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MIN@TOR: Gibbons talks offensive slump and road trip

TORONTO -- The Blue Jays' offense was bound to struggle at some point, and it would appear as though early June is when the bats finally decided to go cold.

Toronto's lineup was the best in baseball through the first two months of the season. The club still finds itself near the top of almost every major offensive category, but the overall production has noticeably dipped in recent days.

The high-powered bats were missing in action again on Wednesday afternoon as Twins right-hander Phil Hughes tossed seven scoreless innings in the Blue Jays' 7-2 loss in front of 45,080 fans at Rogers Centre.

"I think we've cooled off pretty good, pretty much top to bottom in the lineup ... but that's the way it goes," Blue Jays manager John Gibbons said. "Hughes was really good. He turned some corners since he moved to Minnesota.

"The key is you can't prolong the struggles. You've got to put an end to them. The bats will heat up again, hopefully sooner than later."

The Blue Jays entered play on Wednesday afternoon in danger of being held scoreless for the fourth time in five games. The only time that previously happened in franchise history was May 13-17, 1981, and it almost happened again until a late rally in the eighth inning.

Toronto has scored 10 runs over its past six games and is hitting .202 (34-for-166) over that same span. The struggles haven't exactly come against elite starting pitchers either as St. Louis' Jaime Garcia (5.47) and Minnesota's Ricky Nolasco (5.70) and Kevin Correia (6.11) all had ERAs above 5.00 before facing Toronto this week.

Designated hitter Adam Lind certainly wasn't concerned about the recent numbers after the afternoon loss. He quickly pointed out the previous production, which saw the Blue Jays score 36 runs in five games before the recent skid and the overall success in May, as the main reasons why.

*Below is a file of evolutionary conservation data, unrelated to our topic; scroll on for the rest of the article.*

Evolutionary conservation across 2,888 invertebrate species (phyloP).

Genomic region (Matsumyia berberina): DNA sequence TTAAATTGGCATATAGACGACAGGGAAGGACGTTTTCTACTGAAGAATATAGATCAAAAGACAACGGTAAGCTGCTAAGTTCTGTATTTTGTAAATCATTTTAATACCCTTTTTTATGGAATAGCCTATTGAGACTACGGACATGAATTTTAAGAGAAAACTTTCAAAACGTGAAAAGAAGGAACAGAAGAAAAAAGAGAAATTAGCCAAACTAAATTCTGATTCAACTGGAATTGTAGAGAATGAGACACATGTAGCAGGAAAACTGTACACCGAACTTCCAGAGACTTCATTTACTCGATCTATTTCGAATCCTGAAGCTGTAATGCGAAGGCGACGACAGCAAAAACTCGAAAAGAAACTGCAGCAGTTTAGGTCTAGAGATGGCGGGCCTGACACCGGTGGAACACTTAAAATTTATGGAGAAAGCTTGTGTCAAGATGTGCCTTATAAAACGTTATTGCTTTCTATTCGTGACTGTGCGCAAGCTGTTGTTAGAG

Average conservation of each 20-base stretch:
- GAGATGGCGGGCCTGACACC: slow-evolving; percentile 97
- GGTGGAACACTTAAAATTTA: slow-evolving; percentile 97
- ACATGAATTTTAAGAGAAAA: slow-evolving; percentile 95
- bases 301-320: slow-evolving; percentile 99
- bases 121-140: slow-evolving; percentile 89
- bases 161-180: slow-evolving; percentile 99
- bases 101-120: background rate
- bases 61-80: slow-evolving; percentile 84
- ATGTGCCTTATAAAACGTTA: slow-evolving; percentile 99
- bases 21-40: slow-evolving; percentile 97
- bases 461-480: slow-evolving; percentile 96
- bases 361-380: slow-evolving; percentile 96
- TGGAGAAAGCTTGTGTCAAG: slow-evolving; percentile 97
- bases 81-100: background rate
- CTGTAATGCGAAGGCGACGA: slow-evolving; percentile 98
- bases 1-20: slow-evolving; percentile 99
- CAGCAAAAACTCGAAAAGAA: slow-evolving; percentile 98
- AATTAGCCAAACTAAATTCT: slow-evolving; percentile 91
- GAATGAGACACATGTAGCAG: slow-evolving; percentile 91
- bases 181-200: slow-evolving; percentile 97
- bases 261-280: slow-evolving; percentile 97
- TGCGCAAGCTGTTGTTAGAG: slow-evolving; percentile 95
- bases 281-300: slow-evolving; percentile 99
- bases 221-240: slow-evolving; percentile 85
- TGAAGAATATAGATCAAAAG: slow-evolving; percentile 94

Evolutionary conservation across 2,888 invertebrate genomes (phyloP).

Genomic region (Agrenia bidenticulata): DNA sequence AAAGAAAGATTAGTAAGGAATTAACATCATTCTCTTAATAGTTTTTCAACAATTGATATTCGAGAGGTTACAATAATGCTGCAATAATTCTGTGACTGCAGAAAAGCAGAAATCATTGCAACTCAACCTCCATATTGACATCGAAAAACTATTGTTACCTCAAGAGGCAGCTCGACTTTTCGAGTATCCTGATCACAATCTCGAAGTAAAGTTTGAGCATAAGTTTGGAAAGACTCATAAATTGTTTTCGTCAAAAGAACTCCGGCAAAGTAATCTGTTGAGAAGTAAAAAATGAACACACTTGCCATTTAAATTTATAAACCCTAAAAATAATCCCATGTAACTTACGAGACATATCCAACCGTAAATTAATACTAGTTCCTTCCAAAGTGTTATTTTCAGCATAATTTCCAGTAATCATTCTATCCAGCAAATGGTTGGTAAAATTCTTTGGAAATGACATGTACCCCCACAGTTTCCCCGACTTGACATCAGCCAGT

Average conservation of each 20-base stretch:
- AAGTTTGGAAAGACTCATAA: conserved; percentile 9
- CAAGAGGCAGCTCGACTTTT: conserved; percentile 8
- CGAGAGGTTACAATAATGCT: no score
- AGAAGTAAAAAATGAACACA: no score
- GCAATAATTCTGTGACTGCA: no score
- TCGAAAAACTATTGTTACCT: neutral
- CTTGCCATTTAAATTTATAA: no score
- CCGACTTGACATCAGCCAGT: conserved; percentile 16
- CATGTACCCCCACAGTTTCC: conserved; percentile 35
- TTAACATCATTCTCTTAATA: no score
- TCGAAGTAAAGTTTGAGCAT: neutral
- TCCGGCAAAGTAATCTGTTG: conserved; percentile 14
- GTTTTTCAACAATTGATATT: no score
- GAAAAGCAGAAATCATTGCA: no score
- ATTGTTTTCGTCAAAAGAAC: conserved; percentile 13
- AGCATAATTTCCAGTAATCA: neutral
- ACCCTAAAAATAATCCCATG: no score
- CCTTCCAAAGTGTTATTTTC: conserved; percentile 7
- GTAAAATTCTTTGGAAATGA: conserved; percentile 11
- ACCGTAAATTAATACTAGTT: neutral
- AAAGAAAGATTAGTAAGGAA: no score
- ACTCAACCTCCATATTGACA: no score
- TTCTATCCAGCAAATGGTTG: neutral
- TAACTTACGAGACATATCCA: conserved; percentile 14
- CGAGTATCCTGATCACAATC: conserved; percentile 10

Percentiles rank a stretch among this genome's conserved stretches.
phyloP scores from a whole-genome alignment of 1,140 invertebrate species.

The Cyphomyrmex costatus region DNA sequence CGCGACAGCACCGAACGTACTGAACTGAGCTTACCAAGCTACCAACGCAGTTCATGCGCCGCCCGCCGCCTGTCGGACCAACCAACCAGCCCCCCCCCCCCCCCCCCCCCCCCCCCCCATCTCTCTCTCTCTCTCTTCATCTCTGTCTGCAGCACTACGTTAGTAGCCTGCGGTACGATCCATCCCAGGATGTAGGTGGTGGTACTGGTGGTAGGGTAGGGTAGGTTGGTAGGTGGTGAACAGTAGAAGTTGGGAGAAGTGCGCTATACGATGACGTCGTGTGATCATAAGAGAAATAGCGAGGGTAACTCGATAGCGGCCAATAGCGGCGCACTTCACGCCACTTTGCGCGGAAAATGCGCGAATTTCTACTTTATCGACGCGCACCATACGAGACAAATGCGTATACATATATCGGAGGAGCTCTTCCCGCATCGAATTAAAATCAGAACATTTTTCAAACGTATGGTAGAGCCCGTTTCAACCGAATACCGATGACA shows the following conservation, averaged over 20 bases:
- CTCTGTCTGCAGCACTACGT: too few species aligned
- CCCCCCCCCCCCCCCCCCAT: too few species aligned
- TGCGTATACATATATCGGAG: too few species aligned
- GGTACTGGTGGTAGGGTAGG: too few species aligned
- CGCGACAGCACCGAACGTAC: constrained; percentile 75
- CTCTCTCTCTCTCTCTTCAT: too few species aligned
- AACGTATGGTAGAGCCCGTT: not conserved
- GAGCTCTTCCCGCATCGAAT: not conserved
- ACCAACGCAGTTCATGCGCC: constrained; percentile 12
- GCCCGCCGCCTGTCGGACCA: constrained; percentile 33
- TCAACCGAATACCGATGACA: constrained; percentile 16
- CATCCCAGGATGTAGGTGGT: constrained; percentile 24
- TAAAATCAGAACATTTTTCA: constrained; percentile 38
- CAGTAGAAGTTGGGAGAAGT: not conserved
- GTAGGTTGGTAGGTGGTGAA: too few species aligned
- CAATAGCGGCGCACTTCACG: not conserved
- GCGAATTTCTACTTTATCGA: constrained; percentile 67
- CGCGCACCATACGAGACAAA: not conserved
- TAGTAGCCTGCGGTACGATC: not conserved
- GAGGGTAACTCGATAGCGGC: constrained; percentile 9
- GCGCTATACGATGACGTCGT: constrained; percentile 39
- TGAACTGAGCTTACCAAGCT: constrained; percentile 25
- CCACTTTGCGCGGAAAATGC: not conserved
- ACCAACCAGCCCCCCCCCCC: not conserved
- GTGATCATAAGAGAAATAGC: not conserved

"I think it just happens," said Lind, who is hitting .333 in 41 games this year. "It's impossible to keep a pace like we did for that two- or three-week stretch. We ran into some pitchers that were hitting their spots and not leaving things over the plate."

The only pitcher the Blue Jays have faced in recent days who has been enjoying a strong season is Hughes. Minnesota's right-hander encountered very little difficulty on Wednesday as he pitched around a pair of doubles by Erik Kratz and Lind in the first five innings.

Toronto's first best scoring chance came in the sixth, when the first two runners reached base, but Jose Bautista, Edwin Encarnacion and Lind were then retired in order. That's a continuation of a recent trend which has seen the Nos. 3, 4 and 5 hitters combine for nine hits over the past five games.

Blue Jays rookie right-hander Marcus Stroman had another quality start but was still saddled with the loss. He allowed a pair of runs in the first inning on a two-run homer to Josh Willingham and was charged with three runs overall. Stroman has allowed four runs over his first 18 innings as a starter, with all three of his outings being registered as quality starts.

Willingham's home run meant the opposition has scored first in seven consecutive games vs. the Blue Jays. Over those seven games, Toronto has been outscored 13-4 in the first inning.

"Bad curveball," Stroman said of the pitch to Willingham. "It was probably the worst pitch of the outing. Just one of those that's supposed to be buried and just kind of hung up there, tried to do too much with it. I felt like I really settled in the second inning on, and then got up in the zone again a little later, around the fifth and sixth."

An RBI double by Bautista and a pinch-hit RBI single by Dioner Navarro broke the shutout bid in the eighth. But that was it, and the bats will need to turn it around quickly as the club departed after Wednesday's game to embark on a three-city road trip through Baltimore, New York and Cincinnati.

"The bats are going to come around, all the guys in the clubhouse are pretty positive about it, and I have 100 percent confidence in every single guy in that lineup, that the guys are going to start doing what they were doing at the beginning of the year," Stroman said. "It's close. Going into Baltimore and New York, just looking to win some games here in the next stretch."

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